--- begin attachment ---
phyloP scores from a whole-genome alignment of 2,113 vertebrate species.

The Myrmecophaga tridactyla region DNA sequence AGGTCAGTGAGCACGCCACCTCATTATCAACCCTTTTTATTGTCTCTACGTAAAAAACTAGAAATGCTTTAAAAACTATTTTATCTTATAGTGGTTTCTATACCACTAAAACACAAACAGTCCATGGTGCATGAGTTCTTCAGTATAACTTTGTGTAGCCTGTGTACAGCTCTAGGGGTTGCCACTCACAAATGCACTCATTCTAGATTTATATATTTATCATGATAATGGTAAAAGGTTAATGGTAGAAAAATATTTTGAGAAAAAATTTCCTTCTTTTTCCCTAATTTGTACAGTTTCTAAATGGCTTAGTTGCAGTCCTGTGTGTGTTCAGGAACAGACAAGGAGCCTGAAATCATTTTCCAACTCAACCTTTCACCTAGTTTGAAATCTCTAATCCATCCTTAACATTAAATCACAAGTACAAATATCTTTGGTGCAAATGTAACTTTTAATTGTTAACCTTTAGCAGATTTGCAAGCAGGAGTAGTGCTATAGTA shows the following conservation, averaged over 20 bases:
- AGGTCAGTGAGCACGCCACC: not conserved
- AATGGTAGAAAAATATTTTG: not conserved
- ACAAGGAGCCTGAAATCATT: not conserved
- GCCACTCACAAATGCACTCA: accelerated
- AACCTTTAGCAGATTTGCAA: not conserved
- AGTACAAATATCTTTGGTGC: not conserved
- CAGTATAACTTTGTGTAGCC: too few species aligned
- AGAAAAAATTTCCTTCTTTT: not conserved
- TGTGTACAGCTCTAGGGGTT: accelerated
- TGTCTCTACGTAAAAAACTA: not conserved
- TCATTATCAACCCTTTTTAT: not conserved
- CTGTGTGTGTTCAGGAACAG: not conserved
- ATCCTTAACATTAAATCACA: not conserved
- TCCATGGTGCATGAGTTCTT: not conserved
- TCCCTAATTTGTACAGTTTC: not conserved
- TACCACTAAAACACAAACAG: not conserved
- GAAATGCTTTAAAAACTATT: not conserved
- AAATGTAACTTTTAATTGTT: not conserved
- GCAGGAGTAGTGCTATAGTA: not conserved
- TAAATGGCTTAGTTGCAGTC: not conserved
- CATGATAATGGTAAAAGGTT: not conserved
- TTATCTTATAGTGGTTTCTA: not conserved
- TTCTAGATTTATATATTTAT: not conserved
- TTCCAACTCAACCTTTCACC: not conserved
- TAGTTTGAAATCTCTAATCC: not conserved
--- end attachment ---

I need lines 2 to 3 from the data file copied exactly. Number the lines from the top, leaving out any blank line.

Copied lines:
The Myrmecophaga tridactyla region DNA sequence AGGTCAGTGAGCACGCCACCTCATTATCAACCCTTTTTATTGTCTCTACGTAAAAAACTAGAAATGCTTTAAAAACTATTTTATCTTATAGTGGTTTCTATACCACTAAAACACAAACAGTCCATGGTGCATGAGTTCTTCAGTATAACTTTGTGTAGCCTGTGTACAGCTCTAGGGGTTGCCACTCACAAATGCACTCATTCTAGATTTATATATTTATCATGATAATGGTAAAAGGTTAATGGTAGAAAAATATTTTGAGAAAAAATTTCCTTCTTTTTCCCTAATTTGTACAGTTTCTAAATGGCTTAGTTGCAGTCCTGTGTGTGTTCAGGAACAGACAAGGAGCCTGAAATCATTTTCCAACTCAACCTTTCACCTAGTTTGAAATCTCTAATCCATCCTTAACATTAAATCACAAGTACAAATATCTTTGGTGCAAATGTAACTTTTAATTGTTAACCTTTAGCAGATTTGCAAGCAGGAGTAGTGCTATAGTA shows the following conservation, averaged over 20 bases:
- AGGTCAGTGAGCACGCCACC: not conserved